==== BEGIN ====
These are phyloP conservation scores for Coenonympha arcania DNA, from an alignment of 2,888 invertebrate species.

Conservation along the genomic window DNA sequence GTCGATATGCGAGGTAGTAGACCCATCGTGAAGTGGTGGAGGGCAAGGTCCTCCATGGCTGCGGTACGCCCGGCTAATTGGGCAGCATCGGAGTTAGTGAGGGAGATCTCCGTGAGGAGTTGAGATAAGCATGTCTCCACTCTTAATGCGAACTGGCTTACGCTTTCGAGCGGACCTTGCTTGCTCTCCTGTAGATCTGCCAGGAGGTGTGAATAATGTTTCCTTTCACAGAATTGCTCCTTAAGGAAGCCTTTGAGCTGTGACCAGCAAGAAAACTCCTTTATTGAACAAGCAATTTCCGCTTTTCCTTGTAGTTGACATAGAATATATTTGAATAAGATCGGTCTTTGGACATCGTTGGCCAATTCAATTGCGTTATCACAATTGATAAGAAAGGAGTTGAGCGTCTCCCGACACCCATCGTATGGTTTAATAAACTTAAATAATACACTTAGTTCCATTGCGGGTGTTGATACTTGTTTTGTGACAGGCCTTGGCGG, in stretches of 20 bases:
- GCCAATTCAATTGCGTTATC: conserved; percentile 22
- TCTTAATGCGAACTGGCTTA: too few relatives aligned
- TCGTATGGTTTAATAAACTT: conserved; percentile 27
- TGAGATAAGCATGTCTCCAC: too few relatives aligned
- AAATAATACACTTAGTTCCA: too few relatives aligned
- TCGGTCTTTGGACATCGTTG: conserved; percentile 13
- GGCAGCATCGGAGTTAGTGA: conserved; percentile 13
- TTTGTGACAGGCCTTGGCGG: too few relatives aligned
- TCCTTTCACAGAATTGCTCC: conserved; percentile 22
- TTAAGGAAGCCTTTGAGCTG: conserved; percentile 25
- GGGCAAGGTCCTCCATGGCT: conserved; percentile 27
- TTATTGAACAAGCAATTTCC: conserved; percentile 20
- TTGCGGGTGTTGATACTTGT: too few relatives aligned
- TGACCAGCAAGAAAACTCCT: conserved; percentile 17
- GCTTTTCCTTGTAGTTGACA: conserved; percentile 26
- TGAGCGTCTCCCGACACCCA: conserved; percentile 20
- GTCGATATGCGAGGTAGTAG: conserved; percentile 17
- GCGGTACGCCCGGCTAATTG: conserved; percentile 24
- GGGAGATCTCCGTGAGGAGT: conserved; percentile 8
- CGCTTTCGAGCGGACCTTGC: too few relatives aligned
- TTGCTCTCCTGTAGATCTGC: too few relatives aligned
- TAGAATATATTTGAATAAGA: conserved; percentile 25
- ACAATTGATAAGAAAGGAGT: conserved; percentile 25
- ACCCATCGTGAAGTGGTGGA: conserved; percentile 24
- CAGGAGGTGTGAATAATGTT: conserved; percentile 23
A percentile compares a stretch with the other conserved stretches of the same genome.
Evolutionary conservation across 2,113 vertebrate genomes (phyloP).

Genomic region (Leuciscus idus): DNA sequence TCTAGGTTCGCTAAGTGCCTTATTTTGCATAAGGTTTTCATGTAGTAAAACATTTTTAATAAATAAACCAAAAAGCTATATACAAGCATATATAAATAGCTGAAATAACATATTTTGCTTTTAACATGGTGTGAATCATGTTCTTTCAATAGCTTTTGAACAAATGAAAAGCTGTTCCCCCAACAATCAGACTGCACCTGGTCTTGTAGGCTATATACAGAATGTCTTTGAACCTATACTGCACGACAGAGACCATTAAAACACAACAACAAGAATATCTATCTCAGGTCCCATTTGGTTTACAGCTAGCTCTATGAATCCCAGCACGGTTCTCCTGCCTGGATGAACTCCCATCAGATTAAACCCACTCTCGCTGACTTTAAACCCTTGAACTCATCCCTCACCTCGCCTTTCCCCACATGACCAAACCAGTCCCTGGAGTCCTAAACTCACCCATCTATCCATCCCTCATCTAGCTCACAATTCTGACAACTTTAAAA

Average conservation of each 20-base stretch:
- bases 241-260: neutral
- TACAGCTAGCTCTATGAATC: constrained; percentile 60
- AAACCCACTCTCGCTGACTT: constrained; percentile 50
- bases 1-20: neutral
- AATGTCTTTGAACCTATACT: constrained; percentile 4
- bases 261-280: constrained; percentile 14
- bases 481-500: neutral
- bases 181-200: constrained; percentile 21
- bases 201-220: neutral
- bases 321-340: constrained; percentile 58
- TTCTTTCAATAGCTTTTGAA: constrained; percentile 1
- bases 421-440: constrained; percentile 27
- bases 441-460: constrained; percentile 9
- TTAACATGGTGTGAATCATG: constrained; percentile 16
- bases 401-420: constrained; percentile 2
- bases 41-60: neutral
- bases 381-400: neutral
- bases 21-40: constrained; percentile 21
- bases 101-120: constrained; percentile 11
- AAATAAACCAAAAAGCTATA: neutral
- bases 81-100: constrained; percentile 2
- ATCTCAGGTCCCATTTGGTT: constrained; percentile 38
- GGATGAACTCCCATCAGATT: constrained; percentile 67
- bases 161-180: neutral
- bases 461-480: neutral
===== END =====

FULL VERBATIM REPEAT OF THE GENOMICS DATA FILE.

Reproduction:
These are phyloP conservation scores for Coenonympha arcania DNA, from an alignment of 2,888 invertebrate species.

Conservation along the genomic window DNA sequence GTCGATATGCGAGGTAGTAGACCCATCGTGAAGTGGTGGAGGGCAAGGTCCTCCATGGCTGCGGTACGCCCGGCTAATTGGGCAGCATCGGAGTTAGTGAGGGAGATCTCCGTGAGGAGTTGAGATAAGCATGTCTCCACTCTTAATGCGAACTGGCTTACGCTTTCGAGCGGACCTTGCTTGCTCTCCTGTAGATCTGCCAGGAGGTGTGAATAATGTTTCCTTTCACAGAATTGCTCCTTAAGGAAGCCTTTGAGCTGTGACCAGCAAGAAAACTCCTTTATTGAACAAGCAATTTCCGCTTTTCCTTGTAGTTGACATAGAATATATTTGAATAAGATCGGTCTTTGGACATCGTTGGCCAATTCAATTGCGTTATCACAATTGATAAGAAAGGAGTTGAGCGTCTCCCGACACCCATCGTATGGTTTAATAAACTTAAATAATACACTTAGTTCCATTGCGGGTGTTGATACTTGTTTTGTGACAGGCCTTGGCGG, in stretches of 20 bases:
- GCCAATTCAATTGCGTTATC: conserved; percentile 22
- TCTTAATGCGAACTGGCTTA: too few relatives aligned
- TCGTATGGTTTAATAAACTT: conserved; percentile 27
- TGAGATAAGCATGTCTCCAC: too few relatives aligned
- AAATAATACACTTAGTTCCA: too few relatives aligned
- TCGGTCTTTGGACATCGTTG: conserved; percentile 13
- GGCAGCATCGGAGTTAGTGA: conserved; percentile 13
- TTTGTGACAGGCCTTGGCGG: too few relatives aligned
- TCCTTTCACAGAATTGCTCC: conserved; percentile 22
- TTAAGGAAGCCTTTGAGCTG: conserved; percentile 25
- GGGCAAGGTCCTCCATGGCT: conserved; percentile 27
- TTATTGAACAAGCAATTTCC: conserved; percentile 20
- TTGCGGGTGTTGATACTTGT: too few relatives aligned
- TGACCAGCAAGAAAACTCCT: conserved; percentile 17
- GCTTTTCCTTGTAGTTGACA: conserved; percentile 26
- TGAGCGTCTCCCGACACCCA: conserved; percentile 20
- GTCGATATGCGAGGTAGTAG: conserved; percentile 17
- GCGGTACGCCCGGCTAATTG: conserved; percentile 24
- GGGAGATCTCCGTGAGGAGT: conserved; percentile 8
- CGCTTTCGAGCGGACCTTGC: too few relatives aligned
- TTGCTCTCCTGTAGATCTGC: too few relatives aligned
- TAGAATATATTTGAATAAGA: conserved; percentile 25
- ACAATTGATAAGAAAGGAGT: conserved; percentile 25
- ACCCATCGTGAAGTGGTGGA: conserved; percentile 24
- CAGGAGGTGTGAATAATGTT: conserved; percentile 23
A percentile compares a stretch with the other conserved stretches of the same genome.
Evolutionary conservation across 2,113 vertebrate genomes (phyloP).

Genomic region (Leuciscus idus): DNA sequence TCTAGGTTCGCTAAGTGCCTTATTTTGCATAAGGTTTTCATGTAGTAAAACATTTTTAATAAATAAACCAAAAAGCTATATACAAGCATATATAAATAGCTGAAATAACATATTTTGCTTTTAACATGGTGTGAATCATGTTCTTTCAATAGCTTTTGAACAAATGAAAAGCTGTTCCCCCAACAATCAGACTGCACCTGGTCTTGTAGGCTATATACAGAATGTCTTTGAACCTATACTGCACGACAGAGACCATTAAAACACAACAACAAGAATATCTATCTCAGGTCCCATTTGGTTTACAGCTAGCTCTATGAATCCCAGCACGGTTCTCCTGCCTGGATGAACTCCCATCAGATTAAACCCACTCTCGCTGACTTTAAACCCTTGAACTCATCCCTCACCTCGCCTTTCCCCACATGACCAAACCAGTCCCTGGAGTCCTAAACTCACCCATCTATCCATCCCTCATCTAGCTCACAATTCTGACAACTTTAAAA

Average conservation of each 20-base stretch:
- bases 241-260: neutral
- TACAGCTAGCTCTATGAATC: constrained; percentile 60
- AAACCCACTCTCGCTGACTT: constrained; percentile 50
- bases 1-20: neutral
- AATGTCTTTGAACCTATACT: constrained; percentile 4
- bases 261-280: constrained; percentile 14
- bases 481-500: neutral
- bases 181-200: constrained; percentile 21
- bases 201-220: neutral
- bases 321-340: constrained; percentile 58
- TTCTTTCAATAGCTTTTGAA: constrained; percentile 1
- bases 421-440: constrained; percentile 27
- bases 441-460: constrained; percentile 9
- TTAACATGGTGTGAATCATG: constrained; percentile 16
- bases 401-420: constrained; percentile 2
- bases 41-60: neutral
- bases 381-400: neutral
- bases 21-40: constrained; percentile 21
- bases 101-120: constrained; percentile 11
- AAATAAACCAAAAAGCTATA: neutral
- bases 81-100: constrained; percentile 2
- ATCTCAGGTCCCATTTGGTT: constrained; percentile 38
- GGATGAACTCCCATCAGATT: constrained; percentile 67
- bases 161-180: neutral
- bases 461-480: neutral